DiChristina Sends Out Vaccine Survey for Potential Trin Distribution; Waiting for State Guidance

3 min read

Jack P. Carroll ’24

News Editor

Vice President for Student Success and Enrollment Joe DiChristina sent out a vaccine survey in an email addressed to students on Sunday, Mar. 21. DiChristina indicated that the survey will be used by the College to determine students’ “intentions regarding the COVID-19 vaccine.” In addition, the survey results will assist with Trinity’s “immediate planning as well as long-term academic and residential planning for fall 2021.”

In an email to the Tripod, DiChristina noted that the College is working with Hartford Healthcare to “look at all possibilities concerning how best to provide vaccines for students.” DiChristina also stated that “There are many variables to consider–most importantly when the vaccine is actually available for this age group and how it will be distributed.” At the time of his response, DiChristina indicated that Hartford HealthCare is waiting for guidance from the state after which he “will message the community.”

Additionally, DiChristina noted in his update that Trinity is not requiring students to get vaccinated at this time, adding that “In the coming weeks, we will have more information to share with you regarding the vaccine.”

Chief of Staff and Associate Vice President for External Affairs Jason Rojas previously told the Tripod that the College is “hopeful to have students return either vaccinated or with a first dose” in the fall semester. Rojas also indicated that the College had not received guidance from the state on vaccines for college students: “The only information that has been shared about the phase that includes students is the age range. We will provide information to students as soon as it becomes available.”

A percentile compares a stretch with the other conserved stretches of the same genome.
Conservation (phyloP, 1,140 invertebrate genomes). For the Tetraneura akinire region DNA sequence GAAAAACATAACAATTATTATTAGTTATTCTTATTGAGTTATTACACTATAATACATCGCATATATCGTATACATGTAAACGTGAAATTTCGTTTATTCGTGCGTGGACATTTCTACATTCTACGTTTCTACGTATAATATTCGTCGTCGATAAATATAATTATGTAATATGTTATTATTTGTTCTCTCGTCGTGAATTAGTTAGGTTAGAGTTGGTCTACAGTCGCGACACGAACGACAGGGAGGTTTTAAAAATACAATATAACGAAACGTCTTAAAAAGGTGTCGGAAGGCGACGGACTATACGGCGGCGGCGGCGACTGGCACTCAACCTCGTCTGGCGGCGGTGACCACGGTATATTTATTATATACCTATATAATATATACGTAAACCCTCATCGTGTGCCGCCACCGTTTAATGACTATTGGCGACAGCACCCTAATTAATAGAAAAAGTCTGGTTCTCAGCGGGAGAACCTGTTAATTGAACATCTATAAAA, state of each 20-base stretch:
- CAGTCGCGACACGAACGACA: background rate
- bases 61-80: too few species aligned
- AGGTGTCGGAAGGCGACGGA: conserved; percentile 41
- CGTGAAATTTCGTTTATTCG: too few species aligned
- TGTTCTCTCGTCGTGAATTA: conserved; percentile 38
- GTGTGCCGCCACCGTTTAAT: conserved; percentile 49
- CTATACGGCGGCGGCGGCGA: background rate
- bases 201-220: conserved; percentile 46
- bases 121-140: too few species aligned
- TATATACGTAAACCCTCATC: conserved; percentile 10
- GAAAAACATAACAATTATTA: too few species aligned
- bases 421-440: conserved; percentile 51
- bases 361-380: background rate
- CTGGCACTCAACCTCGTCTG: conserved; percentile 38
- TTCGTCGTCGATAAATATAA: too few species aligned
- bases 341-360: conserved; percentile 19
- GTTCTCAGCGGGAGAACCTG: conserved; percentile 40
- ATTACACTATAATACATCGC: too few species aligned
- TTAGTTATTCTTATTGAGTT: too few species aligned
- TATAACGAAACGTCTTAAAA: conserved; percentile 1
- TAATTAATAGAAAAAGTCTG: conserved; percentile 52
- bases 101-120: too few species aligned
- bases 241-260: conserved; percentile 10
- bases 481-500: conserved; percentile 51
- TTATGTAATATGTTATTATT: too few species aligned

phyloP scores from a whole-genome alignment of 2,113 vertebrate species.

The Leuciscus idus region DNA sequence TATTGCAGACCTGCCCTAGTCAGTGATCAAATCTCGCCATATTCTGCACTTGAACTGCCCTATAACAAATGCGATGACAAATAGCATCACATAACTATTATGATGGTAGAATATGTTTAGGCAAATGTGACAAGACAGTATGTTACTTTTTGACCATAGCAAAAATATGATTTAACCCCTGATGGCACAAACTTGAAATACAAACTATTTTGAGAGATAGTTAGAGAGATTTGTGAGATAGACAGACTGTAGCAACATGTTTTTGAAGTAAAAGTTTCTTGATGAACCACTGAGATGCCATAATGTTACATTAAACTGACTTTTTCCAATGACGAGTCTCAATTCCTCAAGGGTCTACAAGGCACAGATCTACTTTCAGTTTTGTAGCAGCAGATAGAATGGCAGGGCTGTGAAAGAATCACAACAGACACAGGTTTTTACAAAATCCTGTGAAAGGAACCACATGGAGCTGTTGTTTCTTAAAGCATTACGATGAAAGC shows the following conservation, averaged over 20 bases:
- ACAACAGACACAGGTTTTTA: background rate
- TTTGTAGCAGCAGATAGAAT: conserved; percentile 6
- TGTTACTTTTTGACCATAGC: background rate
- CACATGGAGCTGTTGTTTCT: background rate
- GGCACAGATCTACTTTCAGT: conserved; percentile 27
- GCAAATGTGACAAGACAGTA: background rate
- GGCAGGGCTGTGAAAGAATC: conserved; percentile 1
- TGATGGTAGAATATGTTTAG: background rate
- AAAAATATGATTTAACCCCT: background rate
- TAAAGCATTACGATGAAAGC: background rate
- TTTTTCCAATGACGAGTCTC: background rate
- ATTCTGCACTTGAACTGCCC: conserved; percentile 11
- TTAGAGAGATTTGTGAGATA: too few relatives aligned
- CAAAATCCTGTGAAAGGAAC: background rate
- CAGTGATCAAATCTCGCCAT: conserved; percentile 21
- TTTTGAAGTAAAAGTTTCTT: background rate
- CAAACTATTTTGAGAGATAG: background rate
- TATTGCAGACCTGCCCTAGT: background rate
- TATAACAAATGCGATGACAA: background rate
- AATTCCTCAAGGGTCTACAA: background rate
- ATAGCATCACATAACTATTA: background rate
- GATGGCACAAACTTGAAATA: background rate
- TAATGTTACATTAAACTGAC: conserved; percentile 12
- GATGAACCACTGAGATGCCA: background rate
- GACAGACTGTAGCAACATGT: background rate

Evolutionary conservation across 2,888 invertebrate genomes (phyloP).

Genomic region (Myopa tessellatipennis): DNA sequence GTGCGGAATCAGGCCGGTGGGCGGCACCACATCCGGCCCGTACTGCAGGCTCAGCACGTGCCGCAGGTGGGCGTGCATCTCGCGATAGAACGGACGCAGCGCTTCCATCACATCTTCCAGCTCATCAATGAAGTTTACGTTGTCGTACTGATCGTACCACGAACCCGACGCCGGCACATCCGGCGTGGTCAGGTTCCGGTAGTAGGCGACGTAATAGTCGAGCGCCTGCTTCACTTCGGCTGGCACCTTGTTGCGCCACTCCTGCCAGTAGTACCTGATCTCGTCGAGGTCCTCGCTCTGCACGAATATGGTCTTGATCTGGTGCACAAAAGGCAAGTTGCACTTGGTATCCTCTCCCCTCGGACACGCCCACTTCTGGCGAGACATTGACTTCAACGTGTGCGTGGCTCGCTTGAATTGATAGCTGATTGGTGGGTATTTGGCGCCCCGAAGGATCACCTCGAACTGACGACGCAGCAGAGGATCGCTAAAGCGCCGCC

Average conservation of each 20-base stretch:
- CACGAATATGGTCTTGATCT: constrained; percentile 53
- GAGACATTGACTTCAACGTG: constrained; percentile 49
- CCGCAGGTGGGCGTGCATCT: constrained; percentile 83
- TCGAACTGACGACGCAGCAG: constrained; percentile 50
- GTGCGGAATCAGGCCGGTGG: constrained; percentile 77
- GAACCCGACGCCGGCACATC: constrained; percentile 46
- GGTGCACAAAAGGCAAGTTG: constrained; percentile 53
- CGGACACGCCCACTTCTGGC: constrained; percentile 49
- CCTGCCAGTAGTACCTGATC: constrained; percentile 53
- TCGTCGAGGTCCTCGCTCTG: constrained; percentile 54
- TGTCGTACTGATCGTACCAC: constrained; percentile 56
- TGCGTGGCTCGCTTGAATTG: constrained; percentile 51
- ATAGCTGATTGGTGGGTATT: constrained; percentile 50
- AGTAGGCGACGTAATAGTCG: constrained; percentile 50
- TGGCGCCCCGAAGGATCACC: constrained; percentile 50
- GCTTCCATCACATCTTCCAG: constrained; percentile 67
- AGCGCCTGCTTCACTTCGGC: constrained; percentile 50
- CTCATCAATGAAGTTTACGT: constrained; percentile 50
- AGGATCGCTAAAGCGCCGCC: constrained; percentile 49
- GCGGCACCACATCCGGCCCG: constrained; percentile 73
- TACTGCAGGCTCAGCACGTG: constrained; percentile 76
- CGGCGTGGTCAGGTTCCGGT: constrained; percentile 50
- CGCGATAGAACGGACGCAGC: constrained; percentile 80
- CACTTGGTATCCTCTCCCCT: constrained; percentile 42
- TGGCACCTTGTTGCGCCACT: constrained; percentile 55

In the state of Connecticut, Gov. Ned Lamont recently announced that all residents will be eligible to receive the vaccine starting on Apr. 1. Lamont’s office also reported that 1.3 million people 16 and older will be eligible for the vaccine. At the time of his announcement, Lamont anticipated that the state would vaccinate 200,000 people over the course of the following week.

Yale University, similarly situated in an urban setting, will be issuing MyChart appointments to students upon receiving vaccine inventory from the state. The Yale Daily News also reported that the university plans to vaccinate its students at the Lanman Center, “a University-operated site that has been administering vaccines since December 30 to those eligible.”

These announcements come at a time when Connecticut’s COVID-19 case count and positivity rate are on the rise. The Hartford Courant recently reported that the state’s positivity rate is currently at its highest level since February. The same article attributed these trends to an uptick in cases in the Northeast and the spread of the B117 variant.

This data coincides with Lamont’s decision to ease travel restrictions and to allow restaurants and businesses to function at full capacity with social distancing. Earlier this month, CDC director Dr. Rochelle Walensky expressed concern that it may be too early for states to end mask mandates and COVID-19 restrictions.

Over the course of this month, Trinity’s weekly case count has steadily risen from one positive case the first week to six cases during the week of Mar. 22. Trinity’s Covid-19 Dashboard reported that the latter number has since increased to 11—split between eight students and three employees and affiliates—as of Mar. 29. Also, the dashboard indicated that six students remain in isolation and an additional 19 in quarantine at the time of this article’s publication.

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